A projectile fired by Yemen's Huthi rebels hit a village in Saudi Arabia's southern Jizan province, wounding five civilians, state media reported.
The civilians had been rushed to hospital after suffering "minor injuries" from flying shrapnel, the official Saudi Press Agency reported late Saturday.
Three cars were also damaged in the border village, it said, without naming the village.
The Iran-backed Huthis have so far not claimed responsibility for the attack.
The Shia rebels have stepped up missile and drone attacks on Saudi Arabia in recent months, mainly targeting southern provinces along the long border between both countries, as well as Riyadh.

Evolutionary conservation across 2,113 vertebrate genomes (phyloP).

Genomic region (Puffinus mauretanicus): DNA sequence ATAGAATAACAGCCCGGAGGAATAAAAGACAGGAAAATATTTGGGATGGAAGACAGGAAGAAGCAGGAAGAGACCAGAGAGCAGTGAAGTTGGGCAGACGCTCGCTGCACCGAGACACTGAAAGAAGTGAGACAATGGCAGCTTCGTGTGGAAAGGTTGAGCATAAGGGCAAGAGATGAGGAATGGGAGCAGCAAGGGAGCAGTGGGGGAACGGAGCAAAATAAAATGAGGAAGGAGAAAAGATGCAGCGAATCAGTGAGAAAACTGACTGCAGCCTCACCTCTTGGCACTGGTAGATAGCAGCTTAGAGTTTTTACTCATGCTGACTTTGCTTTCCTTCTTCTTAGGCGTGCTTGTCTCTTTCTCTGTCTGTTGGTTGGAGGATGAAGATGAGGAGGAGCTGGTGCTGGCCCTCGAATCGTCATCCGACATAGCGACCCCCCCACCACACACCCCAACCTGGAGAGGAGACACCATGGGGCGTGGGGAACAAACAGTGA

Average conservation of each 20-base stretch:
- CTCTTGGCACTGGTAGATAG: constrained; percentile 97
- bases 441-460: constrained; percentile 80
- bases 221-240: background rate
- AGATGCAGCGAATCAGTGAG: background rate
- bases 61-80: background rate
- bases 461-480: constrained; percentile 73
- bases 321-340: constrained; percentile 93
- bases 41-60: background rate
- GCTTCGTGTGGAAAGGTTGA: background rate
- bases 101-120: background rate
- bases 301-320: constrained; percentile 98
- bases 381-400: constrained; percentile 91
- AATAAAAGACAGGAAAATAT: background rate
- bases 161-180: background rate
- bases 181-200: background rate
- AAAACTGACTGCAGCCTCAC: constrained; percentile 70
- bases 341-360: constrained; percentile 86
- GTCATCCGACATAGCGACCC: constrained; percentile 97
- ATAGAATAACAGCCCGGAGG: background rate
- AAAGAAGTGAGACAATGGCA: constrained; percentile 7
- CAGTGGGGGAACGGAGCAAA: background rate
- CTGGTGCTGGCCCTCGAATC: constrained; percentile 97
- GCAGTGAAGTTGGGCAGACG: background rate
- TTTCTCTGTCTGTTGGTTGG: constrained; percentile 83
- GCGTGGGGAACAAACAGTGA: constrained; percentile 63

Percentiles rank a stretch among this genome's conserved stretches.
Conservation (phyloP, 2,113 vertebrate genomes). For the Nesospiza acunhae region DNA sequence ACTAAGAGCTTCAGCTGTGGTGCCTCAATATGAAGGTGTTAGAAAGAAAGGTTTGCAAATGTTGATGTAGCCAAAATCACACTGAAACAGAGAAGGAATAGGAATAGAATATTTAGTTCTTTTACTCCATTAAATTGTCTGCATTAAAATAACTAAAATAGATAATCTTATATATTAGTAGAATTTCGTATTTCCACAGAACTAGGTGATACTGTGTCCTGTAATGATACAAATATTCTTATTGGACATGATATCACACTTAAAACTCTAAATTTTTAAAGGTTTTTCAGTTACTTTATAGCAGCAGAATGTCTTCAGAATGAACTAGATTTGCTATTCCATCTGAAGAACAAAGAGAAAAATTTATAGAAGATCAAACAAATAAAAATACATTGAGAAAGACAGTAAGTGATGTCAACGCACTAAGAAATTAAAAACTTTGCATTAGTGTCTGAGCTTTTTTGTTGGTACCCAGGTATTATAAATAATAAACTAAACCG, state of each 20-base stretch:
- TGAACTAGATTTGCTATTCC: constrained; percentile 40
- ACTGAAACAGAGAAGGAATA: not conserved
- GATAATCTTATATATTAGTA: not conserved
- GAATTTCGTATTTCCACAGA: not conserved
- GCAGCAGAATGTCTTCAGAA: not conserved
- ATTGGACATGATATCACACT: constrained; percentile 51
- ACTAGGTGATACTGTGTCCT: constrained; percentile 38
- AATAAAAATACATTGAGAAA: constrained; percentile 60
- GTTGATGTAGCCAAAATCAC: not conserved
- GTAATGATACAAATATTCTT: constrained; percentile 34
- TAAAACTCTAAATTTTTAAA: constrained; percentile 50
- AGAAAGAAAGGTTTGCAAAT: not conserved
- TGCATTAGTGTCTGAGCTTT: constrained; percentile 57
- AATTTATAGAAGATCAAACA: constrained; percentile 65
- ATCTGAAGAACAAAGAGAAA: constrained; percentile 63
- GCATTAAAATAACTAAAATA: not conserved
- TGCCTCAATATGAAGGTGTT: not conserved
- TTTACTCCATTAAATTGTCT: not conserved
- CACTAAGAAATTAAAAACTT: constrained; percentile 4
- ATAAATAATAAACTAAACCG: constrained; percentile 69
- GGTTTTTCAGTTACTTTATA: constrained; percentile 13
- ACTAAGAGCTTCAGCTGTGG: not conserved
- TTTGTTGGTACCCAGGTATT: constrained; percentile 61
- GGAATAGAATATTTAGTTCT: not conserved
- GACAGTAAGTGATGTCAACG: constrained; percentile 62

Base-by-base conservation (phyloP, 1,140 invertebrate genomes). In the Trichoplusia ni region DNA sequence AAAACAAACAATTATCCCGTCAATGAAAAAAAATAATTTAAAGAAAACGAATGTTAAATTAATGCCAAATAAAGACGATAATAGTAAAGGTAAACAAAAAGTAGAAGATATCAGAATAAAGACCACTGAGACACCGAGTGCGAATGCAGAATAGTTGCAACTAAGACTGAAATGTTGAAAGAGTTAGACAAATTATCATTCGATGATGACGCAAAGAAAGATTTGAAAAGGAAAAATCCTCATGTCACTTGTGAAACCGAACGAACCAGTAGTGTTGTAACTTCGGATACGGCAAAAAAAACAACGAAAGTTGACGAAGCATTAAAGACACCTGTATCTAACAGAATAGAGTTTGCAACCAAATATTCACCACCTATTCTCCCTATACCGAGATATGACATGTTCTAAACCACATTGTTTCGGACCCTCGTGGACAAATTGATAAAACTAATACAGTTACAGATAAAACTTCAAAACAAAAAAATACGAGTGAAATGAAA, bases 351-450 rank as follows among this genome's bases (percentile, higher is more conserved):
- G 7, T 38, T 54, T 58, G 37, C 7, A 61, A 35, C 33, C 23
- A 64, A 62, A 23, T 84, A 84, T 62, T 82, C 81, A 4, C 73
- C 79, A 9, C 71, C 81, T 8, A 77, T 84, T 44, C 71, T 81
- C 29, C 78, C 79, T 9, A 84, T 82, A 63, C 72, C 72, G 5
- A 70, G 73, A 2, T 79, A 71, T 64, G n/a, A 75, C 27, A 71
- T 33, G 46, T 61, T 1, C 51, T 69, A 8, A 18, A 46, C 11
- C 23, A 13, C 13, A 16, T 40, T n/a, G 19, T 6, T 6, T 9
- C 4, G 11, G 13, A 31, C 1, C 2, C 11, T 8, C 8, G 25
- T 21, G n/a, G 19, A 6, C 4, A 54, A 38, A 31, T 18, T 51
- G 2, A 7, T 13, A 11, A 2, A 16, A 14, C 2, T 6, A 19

A Saudi-led coalition, which has been battling the Huthis for more than five years, says it has intercepted most of them.
Sunni-ruled Saudi Arabia has repeatedly accused Shiite Iran of supplying sophisticated weapons to the Huthis, a charge Tehran denies.
Assisted by Western powers including the United States, the coalition has struggled to oust a ragtag but highly motivated tribal militia that specialises in guerrilla tactics.
The coalition intervened in support of the Yemeni government in 2015 after the Huthis seized Sanaa and closed in on the government's temporary southern base of Aden.
Since then, tens of thousands of people, mostly civilians, have been killed and millions displaced in what the United Nations has called the world's worst humanitarian disaster.